Experiment with different apple varieties — crunchy, tangy, juicy, sweet or tart — for the best flavor in these oatmeal, salad, and dessert recipes.
American farmers grow about 2,500 types of apples — of those, only about 100 types are grown commercially. We encounter only a dozen or so in an ordinary grocery store, though farmers markets and produce stands typically offer a broader range and new options seemingly each year. In shades of red, green and yellow, apples also vary in their crispness, juiciness, sweetness or tartness. Which to eat out of hand is a matter of personal preference (Red Delicious and Gala are two of the most popular), but which to use for cooking and baking involves more consideration. For baking, firmer apples such as Granny Smith, Rome and Jonagold are good choices; juicier, very crisp, sweet-tart apples such as Fuji, Honeycrisp and Pink Lady are better suited for salads and drier apples such as Hokuto and Gravenstein are best for applesauce.
Crunchy and tangy, this Shaved Apple and Peanut Salad calls for sweet-tart varieties such as Melrose, Mutsu (also called Crispin), Pink Lady or even Granny Smith.
Instead of adding sugar to your oatmeal, try simmering it with fresh Fuji or Gala apples, which will impart sweetness along with apple flavor through the cooking. For added texture, garnish with a few uncooked slices. Spice it up by adding cinnamon at the end of cooking, where the bright flavor will shine (the heat from cooking will mellow its intensity).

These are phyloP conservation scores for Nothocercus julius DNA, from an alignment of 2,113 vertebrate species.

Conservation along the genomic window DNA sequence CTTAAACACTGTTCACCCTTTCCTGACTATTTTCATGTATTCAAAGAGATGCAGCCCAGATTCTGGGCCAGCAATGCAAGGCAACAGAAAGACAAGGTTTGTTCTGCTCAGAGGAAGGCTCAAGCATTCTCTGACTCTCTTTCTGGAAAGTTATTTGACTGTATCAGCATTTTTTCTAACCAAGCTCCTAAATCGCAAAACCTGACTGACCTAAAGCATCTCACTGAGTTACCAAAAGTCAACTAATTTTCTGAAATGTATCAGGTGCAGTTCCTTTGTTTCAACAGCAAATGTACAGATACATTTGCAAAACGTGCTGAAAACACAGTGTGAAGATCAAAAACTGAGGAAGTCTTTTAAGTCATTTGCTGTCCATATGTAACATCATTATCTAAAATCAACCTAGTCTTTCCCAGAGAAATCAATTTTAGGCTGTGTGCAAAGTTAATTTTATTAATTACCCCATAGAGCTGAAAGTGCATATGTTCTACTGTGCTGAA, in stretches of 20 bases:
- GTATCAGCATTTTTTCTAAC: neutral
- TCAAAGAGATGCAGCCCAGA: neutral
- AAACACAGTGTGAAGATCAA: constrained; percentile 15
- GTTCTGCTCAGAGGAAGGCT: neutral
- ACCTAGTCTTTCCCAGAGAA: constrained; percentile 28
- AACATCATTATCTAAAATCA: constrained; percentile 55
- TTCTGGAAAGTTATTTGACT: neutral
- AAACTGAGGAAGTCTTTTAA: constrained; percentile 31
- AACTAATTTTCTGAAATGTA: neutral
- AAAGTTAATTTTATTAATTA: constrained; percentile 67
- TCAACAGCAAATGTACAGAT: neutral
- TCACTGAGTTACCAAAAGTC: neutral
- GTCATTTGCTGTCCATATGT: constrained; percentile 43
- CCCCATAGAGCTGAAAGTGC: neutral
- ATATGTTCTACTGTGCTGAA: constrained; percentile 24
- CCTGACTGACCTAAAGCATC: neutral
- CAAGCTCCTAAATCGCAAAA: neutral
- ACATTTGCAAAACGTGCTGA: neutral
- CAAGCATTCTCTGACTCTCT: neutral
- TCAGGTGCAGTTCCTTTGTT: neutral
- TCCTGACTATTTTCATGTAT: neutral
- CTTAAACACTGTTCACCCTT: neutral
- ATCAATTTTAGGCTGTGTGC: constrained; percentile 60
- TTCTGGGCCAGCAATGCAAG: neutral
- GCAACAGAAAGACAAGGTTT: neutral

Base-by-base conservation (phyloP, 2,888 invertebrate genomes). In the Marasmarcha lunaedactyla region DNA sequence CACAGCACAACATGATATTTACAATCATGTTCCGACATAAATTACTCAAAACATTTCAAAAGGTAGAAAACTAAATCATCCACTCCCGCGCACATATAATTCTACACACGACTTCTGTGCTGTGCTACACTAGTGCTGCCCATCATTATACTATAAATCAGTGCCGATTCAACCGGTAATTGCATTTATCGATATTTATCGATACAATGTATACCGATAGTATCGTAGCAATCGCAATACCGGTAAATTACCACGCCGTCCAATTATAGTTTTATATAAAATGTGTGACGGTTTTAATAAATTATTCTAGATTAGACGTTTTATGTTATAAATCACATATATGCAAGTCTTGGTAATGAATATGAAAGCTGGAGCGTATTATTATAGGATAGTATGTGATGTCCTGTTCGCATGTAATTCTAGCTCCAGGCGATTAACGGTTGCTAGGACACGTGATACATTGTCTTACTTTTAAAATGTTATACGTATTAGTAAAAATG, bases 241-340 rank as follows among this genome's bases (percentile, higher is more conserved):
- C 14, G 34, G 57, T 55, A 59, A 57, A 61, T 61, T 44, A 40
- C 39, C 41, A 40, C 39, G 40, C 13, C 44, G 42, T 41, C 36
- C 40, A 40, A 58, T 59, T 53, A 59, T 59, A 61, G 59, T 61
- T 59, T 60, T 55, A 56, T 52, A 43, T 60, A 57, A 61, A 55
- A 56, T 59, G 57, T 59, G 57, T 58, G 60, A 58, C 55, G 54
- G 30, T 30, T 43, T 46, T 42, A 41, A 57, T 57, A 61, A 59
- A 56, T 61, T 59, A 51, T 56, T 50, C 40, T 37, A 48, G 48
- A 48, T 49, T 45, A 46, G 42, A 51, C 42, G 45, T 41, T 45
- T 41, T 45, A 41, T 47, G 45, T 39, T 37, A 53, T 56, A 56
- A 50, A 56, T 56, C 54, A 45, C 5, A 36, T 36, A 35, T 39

A riff on the French céleri rémoulade salad, this slaw pairs tart green apples with fresh kohlrabi and dresses them with yogurt enhanced with Dijon mustard, cumin and red onion. A handful of freshly chopped herbs adds color and dimension to the crunchy mix, which gets better the longer it sits. It will keep, refrigerated, for up to 5 days. Make a big batch that you can serve with several meals and enjoy how the flavor develops along the way.
Apples and radishes lend crunch and a play of sweet-tart and peppery flavors to this kale salad. Gently massaging the kale breaks down its fibrous texture, making it easier to chew, and also softens its flavor, which can be too bitter for some. Parmesan cheese adds a savory richness substantial enough for the salad. It can be a full meal and is also a great accompaniment to grilled meats.
Derived from an Old French word meaning warm (chald), the term schalet was used to describe the Sabbath stew called cholent, which is baked overnight in an oven at very low heat. It also refers to what one might call a cross between noodle kugel and bread pudding. In this apple schalet, day-old challah is hydrated with water, mixed with sauteed baking apples, eggs, vanilla and sugar, and baked until golden brown and puffed. Is it a side dish or a dessert? That’s up to you.